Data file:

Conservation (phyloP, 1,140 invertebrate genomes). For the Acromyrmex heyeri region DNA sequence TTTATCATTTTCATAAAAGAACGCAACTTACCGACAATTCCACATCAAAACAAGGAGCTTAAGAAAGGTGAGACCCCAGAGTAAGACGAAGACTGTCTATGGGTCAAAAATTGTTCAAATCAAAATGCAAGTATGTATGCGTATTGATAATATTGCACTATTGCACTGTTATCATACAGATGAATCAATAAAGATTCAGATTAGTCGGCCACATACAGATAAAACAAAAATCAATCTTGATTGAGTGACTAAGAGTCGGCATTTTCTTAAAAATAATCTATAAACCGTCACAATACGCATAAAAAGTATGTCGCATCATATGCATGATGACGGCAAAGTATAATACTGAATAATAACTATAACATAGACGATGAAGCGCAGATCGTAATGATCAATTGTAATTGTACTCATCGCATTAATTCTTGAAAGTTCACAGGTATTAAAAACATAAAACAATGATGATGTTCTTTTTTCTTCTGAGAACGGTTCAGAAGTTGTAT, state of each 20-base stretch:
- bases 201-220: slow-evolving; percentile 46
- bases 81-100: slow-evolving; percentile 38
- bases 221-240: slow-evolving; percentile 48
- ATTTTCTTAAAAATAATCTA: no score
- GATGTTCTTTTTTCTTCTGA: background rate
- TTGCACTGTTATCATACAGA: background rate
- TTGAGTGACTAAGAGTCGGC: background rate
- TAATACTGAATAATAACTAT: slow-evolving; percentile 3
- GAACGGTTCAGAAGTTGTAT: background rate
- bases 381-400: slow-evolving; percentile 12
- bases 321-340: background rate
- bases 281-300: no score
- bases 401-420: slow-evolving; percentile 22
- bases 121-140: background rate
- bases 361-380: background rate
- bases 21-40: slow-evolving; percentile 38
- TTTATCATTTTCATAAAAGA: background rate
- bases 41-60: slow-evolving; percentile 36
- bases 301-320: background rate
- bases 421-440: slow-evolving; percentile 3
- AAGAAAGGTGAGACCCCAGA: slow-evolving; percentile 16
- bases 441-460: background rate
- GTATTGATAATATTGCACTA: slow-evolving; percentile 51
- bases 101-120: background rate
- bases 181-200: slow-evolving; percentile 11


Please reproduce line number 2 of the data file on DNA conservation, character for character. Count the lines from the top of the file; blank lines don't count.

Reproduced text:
- bases 201-220: slow-evolving; percentile 46